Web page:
University of Cambridge spin-out Porotech to disrupt optoelectronics with first gallium nitride product
University of Cambridge spin-out Porotech has unveiled a breakthrough product that could have a significant impact on augmented reality and next-generation display technology, including phones, TVs and wearables.
The company is focused on the use of gallium nitride (GaN) – the semiconductor material of the future that is poised to disrupt the electronics and optoelectronics fields.
Having raised a £1.5million seed investment round in April, Porotech yesterday (Tuesday) launched the world’s first commercial native red LED epiwafer for micro-LED applications.
Micro-LED display technologies offer a step change from standard display panels thanks to their optimum brightness, efficiency and image definition, as well as improved lifetime.
This is seen as critical in near-to-eye applications, such as augmented reality and head-mounted displays.
The market for these is expected to grow to tens of billions of dollars in the coming years.
But progress on micro-LEDs has been held back by the challenge of creating high-efficiency, ultra-fine-pitch red pixels – a problem Porotech has solved.
To understand how, you need to know your GaN from your AllnGaP.
Traditional red LEDs are primarily based on aluminum indium gallium phosphide (AlInGaP) materials.
But they show a drastic drop in efficiency as the size of the device size decreases –thanks to large carrier diffusion lengths and high surface recombination velocity.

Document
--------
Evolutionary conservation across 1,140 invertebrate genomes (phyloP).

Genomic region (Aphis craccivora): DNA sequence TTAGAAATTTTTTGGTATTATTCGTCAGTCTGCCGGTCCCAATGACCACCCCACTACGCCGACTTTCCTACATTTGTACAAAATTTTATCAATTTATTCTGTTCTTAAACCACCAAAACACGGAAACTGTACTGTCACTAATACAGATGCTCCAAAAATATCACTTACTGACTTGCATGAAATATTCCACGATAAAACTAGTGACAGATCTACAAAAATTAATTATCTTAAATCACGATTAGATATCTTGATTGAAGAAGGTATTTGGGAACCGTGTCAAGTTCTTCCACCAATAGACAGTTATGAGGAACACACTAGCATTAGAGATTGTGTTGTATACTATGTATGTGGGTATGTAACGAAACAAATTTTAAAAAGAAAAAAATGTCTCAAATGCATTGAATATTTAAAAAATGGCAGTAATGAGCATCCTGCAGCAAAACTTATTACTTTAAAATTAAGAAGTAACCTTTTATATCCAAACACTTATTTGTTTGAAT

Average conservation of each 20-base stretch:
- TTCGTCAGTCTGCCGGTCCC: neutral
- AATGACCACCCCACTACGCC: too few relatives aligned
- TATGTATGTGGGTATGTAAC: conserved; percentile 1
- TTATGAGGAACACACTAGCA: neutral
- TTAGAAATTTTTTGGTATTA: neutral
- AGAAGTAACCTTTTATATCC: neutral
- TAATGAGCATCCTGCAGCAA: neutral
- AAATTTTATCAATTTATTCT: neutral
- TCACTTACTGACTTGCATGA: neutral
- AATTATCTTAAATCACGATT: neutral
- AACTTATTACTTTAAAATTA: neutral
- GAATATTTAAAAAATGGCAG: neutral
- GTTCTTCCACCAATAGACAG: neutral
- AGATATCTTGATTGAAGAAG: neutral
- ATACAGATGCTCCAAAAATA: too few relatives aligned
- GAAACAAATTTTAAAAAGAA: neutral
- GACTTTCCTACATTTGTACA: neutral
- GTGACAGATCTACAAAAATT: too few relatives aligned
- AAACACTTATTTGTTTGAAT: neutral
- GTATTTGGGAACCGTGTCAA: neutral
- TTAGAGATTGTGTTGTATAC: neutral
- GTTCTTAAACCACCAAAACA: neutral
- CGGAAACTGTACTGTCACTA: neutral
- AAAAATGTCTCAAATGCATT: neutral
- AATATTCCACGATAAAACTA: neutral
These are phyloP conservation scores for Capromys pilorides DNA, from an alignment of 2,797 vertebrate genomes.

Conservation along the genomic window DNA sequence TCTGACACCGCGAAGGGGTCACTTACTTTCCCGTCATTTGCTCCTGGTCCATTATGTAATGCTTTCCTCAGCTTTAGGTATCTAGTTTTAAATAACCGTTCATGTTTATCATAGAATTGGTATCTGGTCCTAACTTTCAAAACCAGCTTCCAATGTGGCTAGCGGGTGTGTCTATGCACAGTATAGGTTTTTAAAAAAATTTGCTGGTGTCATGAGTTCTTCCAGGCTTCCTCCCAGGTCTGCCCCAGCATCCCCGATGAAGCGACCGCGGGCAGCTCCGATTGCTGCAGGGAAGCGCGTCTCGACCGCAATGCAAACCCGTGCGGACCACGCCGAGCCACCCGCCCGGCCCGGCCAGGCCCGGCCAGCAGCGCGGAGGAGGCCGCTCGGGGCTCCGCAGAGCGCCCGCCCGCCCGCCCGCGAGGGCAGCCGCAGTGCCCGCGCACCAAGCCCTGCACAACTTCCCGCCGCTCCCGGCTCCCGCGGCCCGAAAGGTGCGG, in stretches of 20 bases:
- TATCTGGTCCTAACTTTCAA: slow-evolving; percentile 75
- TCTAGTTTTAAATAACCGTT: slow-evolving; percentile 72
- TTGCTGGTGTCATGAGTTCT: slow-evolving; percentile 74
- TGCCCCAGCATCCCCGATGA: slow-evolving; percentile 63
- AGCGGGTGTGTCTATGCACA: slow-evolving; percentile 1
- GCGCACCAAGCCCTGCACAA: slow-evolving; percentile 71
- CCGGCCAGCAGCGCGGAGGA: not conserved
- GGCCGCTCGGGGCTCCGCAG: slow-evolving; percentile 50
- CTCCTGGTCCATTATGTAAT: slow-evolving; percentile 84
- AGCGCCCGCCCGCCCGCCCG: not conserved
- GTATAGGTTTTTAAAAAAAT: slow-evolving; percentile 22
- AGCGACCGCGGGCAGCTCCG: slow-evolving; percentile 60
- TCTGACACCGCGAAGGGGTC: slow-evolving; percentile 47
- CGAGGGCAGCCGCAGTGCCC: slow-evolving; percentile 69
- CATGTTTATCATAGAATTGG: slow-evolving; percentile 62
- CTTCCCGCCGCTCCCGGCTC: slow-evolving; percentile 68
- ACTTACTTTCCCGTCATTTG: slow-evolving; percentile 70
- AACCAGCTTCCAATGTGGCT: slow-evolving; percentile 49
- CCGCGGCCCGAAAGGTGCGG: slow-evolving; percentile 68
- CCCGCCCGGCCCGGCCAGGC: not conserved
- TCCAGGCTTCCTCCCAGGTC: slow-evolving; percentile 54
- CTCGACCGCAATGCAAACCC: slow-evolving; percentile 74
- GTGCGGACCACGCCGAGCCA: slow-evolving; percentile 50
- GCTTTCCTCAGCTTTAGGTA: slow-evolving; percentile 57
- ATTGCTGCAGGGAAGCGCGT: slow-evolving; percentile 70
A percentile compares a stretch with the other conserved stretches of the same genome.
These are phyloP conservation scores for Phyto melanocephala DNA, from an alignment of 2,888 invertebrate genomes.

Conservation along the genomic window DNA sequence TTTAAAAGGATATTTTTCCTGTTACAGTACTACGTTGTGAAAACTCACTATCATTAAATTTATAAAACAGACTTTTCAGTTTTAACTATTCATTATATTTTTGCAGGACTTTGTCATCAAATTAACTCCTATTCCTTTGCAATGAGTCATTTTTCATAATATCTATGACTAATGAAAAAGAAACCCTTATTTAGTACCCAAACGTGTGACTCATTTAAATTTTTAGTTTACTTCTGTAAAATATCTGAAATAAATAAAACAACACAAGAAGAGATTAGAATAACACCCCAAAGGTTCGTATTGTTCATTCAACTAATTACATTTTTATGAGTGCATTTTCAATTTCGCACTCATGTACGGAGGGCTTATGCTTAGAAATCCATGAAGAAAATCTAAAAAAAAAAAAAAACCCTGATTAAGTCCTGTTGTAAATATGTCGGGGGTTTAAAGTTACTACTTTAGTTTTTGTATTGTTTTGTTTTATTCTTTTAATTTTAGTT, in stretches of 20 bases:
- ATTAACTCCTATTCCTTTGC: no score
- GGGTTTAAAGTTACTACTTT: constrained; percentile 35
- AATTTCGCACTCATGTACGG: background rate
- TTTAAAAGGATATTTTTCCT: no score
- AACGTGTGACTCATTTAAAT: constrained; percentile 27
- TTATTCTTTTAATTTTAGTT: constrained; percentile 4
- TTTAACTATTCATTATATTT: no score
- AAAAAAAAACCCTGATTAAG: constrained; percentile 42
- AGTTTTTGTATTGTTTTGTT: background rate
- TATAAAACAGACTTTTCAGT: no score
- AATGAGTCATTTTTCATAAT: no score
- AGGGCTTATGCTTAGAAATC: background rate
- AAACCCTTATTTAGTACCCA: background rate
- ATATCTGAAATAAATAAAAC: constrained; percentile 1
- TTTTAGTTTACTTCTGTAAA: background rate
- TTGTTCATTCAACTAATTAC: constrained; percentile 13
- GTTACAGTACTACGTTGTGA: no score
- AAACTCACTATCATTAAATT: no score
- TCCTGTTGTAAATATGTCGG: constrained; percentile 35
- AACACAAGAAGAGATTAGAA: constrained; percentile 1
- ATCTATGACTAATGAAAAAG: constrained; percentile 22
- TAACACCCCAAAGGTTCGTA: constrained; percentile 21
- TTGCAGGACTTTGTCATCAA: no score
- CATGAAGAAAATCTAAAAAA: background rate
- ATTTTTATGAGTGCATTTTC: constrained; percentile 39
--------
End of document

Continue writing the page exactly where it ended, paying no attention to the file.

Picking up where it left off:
Porotech deploys a unique production process to create a new class of porous GaN semiconductor materials. This has enabled it to create the world’s first commercially available native red indium gallium nitride (InGaN) LED epiwafer for micro-LED applications.
Porotech CEO and co-founder Dr Tongtong Zhu, pictured left, said: “Micro-LED displays using GaN-based material technology are widely seen as the only technology that can deliver displays bright and efficient enough to meet the requirements of AR.
“With AR glasses expected to one day replace smartphones – or at least reduce our interaction with the devices in our pockets – development of advanced materials to improve performance is crucial.
“Integration of AlInGaP red and indium InGaN green and blue LED displays in a module with micron-scale pixels is extremely challenging as high surface recombination velocities in AlInGaP devices make this material unsuitable for efficient micro-LEDs.
“Our breakthrough extends the emission range of InGaN LEDs to meet the performance needs of the red display, whilst delivering the ability to scale wafer size required by micro-LED semiconductor display technology.”
What does this mean? From efficient power transistors and lasers to quantum devices, sensors and solar cells, Porotech has its hands on some technology with huge potential.
The introduction of porous architectures rewrites what is possible in a host of fields and it is both robust and flexible, meaning it can be tailored to different applications, such as TV, phones and smartwatches.
The potential has not gone unnoticed. Cambridge Enterprise, the commercialisation arm of the University of Cambridge, and IQ Capital Partners led the company’s seed round earlier this year, with the additional participation of Martlet Capital and a syndicate of angel investors from Cambridge Angels and Cambridge Capital Group.